It pleased God to give a different effect to St. Paul's discourse, from what could have been extra pected in the common course of human affairs : 66 Felix trembled."—He felt the force of his just and powerful reasoning, saw the hideous picture of his own vile character, and for a while antici: pated the horrors of future judgment. But still clinging to his favourite vices, he could not per: suade himself to yield them up: nor yet was he able to endure reproof with total want of sense or concern. Thus wavering between the love of sin and the fear of punishment, (when the first, as usual, prevailed in the end) he said to Paul, “ Go thy way for this time; when I have a convenient season I will call for thee:"--The impression was for a moment lively and strong; but it soon passed off a soul devoted to the world: inveterate habits soon returned and entirely destroyed the good seed. Of which we bave an extraordinary and melancholy proof in the words that follow; - lle hoped also, that money should have been given him of Paul, that he might loose him : wherefore he sent for him the oftener, anil communed with him."--He knew that Paul had been commissioned to bring alms to his nation; and his avarire caught at the hope of turning these to his own profit. Ile was ready to make a sale of justice, though the price should be
paid from the fund of the poor. What a sordid and iniquitous mind must his have been! No wonder, that the preaching even of St. Paul should work no lasting change in it. What can be hoped from casting pearls before swine ?
After two years of St. Paul's imprisonment, Felix was succeeded by Portius Festus, who found the Apostle still in bonds ; for Felix had left him so, “ willing to shew the Jews a pleasure.” When he was leaving his province, he dreaded complaints against the many acts of oppression which he had committed : and with a view to soothe and cajole his accusers, he would not set the Apostle at liberty, knowing him to be detested by the whole nation. But his wicked policy did not succeed better than it deserved ; for he was followed to Rome by heavy accusations against his crimes, and had certainly met with condign punishment, but for the interest of his brother with the emperor.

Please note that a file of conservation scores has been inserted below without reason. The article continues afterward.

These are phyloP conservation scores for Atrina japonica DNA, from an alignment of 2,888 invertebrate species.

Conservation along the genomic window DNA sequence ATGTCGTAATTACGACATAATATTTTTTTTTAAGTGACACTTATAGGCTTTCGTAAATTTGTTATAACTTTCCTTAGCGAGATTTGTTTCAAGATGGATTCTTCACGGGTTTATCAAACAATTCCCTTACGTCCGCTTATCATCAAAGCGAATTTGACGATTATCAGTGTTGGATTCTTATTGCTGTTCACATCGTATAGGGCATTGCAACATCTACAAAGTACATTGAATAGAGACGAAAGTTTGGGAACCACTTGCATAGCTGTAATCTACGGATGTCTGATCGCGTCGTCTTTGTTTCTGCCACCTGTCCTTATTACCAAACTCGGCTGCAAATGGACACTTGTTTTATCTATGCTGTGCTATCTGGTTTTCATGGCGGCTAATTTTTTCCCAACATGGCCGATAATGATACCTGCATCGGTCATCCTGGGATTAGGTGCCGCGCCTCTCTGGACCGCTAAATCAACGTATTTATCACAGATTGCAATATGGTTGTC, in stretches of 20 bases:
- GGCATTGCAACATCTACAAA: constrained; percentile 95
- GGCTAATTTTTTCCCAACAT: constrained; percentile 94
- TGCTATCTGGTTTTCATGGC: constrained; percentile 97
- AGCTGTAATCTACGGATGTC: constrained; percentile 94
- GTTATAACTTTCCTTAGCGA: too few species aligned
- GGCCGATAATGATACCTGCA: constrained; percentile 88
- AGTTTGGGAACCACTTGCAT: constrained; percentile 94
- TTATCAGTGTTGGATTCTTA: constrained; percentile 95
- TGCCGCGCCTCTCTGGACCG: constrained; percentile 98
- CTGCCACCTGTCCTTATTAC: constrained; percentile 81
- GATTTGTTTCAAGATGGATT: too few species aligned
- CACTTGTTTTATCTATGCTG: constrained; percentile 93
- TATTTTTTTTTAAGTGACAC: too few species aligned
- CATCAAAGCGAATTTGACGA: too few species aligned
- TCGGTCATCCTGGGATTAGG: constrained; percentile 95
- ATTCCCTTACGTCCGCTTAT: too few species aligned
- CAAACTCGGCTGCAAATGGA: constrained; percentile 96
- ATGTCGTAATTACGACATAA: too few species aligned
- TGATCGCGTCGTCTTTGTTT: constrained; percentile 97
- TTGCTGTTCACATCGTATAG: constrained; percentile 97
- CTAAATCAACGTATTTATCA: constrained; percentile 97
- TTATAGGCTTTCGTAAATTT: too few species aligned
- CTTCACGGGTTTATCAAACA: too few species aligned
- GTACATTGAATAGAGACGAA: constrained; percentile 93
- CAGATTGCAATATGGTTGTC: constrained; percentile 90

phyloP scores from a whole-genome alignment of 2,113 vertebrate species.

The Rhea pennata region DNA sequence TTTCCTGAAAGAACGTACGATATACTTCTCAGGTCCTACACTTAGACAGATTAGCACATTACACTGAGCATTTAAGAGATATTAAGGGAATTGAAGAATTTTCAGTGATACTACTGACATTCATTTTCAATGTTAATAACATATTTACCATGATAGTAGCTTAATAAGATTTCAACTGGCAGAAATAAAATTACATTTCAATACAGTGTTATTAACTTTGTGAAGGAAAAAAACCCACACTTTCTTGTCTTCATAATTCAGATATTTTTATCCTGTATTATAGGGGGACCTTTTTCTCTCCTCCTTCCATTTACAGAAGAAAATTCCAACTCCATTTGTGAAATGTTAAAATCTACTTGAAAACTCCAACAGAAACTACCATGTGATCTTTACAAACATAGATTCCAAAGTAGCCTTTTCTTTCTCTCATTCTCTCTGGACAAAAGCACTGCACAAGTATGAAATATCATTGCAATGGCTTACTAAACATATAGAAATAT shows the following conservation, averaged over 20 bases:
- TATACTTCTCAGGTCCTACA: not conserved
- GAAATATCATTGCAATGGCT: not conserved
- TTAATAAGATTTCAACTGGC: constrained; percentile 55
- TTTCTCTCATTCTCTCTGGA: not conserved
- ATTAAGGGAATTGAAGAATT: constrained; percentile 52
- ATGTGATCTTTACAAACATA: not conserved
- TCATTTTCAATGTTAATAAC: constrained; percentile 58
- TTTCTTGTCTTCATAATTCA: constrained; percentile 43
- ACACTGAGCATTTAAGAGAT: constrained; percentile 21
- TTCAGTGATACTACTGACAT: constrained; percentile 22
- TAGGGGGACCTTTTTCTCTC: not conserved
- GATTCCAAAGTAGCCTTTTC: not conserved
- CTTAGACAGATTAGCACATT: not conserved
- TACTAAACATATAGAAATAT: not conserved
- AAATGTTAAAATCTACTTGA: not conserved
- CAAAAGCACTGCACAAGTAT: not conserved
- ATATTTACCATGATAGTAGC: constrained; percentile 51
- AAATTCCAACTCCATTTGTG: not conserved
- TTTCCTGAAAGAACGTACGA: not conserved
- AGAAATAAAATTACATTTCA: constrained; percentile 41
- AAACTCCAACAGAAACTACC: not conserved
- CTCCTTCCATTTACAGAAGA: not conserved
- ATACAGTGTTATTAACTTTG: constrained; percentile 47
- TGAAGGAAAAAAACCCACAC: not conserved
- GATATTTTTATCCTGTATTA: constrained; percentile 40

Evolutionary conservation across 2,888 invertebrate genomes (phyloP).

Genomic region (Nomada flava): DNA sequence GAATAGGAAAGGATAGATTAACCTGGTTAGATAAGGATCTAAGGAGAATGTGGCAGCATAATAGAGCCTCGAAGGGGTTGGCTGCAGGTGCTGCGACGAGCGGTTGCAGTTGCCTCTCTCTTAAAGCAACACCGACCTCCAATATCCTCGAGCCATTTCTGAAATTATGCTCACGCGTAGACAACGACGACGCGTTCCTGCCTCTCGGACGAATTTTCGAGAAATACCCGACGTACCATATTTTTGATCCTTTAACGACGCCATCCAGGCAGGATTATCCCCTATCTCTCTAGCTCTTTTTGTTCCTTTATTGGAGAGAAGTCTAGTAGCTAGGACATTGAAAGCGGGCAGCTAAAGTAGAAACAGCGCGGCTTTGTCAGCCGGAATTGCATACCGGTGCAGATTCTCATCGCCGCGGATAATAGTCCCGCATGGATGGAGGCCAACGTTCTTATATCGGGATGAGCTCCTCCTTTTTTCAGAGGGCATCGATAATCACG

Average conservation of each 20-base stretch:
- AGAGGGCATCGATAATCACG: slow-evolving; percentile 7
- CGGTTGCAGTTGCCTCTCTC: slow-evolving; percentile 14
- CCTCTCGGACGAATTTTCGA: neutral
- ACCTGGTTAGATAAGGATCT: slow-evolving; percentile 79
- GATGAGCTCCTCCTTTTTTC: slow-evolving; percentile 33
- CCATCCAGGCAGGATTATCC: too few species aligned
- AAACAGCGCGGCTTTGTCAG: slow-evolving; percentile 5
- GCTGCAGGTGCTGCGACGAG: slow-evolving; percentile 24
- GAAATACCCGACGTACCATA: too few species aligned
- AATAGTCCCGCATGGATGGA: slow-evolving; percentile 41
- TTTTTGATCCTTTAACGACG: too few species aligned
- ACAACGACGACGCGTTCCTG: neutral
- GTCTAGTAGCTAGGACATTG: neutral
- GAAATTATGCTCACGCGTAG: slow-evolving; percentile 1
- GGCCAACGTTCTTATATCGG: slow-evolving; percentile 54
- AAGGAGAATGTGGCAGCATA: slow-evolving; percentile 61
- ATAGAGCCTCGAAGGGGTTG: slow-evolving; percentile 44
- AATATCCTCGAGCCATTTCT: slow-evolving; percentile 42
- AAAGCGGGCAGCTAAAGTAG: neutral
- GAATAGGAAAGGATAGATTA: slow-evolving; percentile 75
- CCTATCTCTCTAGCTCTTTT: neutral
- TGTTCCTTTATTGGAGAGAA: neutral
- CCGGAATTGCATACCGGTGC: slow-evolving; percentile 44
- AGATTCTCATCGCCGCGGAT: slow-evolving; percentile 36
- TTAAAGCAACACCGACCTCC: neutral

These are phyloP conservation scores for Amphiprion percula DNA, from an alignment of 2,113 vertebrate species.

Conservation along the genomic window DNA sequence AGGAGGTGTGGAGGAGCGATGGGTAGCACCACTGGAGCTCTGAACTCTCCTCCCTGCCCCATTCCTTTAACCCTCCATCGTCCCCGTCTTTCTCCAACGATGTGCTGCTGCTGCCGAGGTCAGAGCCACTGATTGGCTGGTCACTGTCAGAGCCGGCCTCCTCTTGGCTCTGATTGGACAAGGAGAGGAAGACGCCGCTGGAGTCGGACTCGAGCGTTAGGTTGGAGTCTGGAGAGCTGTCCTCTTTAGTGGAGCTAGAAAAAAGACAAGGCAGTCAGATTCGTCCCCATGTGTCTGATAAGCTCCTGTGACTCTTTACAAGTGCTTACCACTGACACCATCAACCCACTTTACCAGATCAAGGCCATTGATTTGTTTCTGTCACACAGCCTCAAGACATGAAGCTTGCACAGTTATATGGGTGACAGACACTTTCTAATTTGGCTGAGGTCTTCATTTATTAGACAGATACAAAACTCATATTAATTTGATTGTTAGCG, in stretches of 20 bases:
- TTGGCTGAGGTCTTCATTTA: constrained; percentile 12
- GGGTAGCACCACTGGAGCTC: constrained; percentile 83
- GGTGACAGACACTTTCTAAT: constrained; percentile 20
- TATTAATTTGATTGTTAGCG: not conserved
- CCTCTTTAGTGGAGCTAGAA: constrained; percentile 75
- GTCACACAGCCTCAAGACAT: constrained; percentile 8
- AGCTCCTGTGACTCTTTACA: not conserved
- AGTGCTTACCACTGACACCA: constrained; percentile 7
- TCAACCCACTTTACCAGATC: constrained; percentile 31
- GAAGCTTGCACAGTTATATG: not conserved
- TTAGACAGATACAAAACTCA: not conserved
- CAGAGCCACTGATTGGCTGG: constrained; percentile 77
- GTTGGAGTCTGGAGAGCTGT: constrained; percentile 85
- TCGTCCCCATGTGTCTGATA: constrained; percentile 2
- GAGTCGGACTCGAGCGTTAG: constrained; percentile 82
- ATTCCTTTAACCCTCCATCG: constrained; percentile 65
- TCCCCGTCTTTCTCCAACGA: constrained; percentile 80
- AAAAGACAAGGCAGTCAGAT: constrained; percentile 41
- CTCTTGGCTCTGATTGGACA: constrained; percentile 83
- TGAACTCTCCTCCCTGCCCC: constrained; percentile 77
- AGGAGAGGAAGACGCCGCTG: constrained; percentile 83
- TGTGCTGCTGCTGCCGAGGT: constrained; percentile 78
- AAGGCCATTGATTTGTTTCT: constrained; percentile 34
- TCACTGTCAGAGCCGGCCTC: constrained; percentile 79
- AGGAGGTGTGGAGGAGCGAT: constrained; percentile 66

Upon the arrival of Festus at Jerusalem, as mentioned in the beginning of the 25th chapter, the high priest and the chief men of the Jews renewed their informations against Paul, “ desiring this favour, that he would send for him to Jerusalem.” This they did, intending to have persons lying in wait to take his life. Whence may be incidentally collected their rooted and inexorable animosity towards him ; since neither a considera. ble length of time, nor his loss of liberty, could
soften their hearts. Nothing is more cruel than false zeal ; its rage is heightened by the suffering of its victims, and confirmed by years : fortitude and virtue but inflame it more, being looked upon as new insults upon its infallible decisions. Here we see the high priest at the head of a murderous conspiracy, ready to stain the sanctity of his robes in the blood of an innocent man, against whose life he and his accomplices despaired of procuring a legal sentence. They had, on a former occasion, listened to a proposal of the same kind, coming from a band of fiery zealots, and were willing to give it their countenance : they now become principals in the atrocious design. But whether Festus suspected them, or for his own convenience, he refused to grant the request, desiring that Paul's accusers should appear at Cesarea, whither he himself intended shortly to return ; in about ten days he went down ; and on the day after his return, “ sitting in his judgment seat, he commanded Paul to be brought before him ; who, to the “ many and grievous complaints” alleged against him, answers as before ; “ Neither against the law of the Jews, nor against the temple, nor yet against Cæsar have I offended any thing at all.”
When it was found that nothing could be proved to justify his condemnation, Festus, willing to do the Jews a pleasure, asked Paul, - wilt thou go up